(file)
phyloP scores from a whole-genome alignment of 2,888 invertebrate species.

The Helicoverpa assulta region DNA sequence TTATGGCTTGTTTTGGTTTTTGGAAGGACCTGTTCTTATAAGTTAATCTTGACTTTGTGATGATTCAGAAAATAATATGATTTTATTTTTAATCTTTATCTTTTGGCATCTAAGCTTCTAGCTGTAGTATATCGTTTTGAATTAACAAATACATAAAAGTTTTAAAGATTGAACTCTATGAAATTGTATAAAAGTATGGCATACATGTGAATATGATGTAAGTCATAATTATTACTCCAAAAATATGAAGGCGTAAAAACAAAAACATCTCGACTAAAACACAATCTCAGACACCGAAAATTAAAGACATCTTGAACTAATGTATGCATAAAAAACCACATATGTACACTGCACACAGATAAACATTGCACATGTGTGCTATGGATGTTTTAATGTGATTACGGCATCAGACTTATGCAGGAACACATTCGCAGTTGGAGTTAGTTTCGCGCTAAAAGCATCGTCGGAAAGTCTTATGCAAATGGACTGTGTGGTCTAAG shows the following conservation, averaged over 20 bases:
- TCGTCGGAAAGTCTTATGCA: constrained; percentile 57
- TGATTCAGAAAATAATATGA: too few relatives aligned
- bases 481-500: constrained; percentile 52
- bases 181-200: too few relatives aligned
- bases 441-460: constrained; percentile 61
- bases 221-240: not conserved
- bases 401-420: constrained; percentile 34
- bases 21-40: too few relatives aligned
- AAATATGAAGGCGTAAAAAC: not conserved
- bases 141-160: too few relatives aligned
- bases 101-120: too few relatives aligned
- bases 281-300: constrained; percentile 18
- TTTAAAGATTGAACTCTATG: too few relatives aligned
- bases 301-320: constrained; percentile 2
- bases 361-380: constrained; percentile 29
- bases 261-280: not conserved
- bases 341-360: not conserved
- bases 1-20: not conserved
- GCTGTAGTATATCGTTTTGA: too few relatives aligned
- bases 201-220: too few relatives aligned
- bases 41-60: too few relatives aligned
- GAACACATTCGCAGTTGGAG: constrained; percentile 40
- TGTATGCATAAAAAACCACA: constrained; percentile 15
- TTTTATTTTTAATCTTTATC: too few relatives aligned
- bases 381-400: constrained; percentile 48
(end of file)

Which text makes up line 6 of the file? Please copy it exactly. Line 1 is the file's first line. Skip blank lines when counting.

- bases 181-200: too few relatives aligned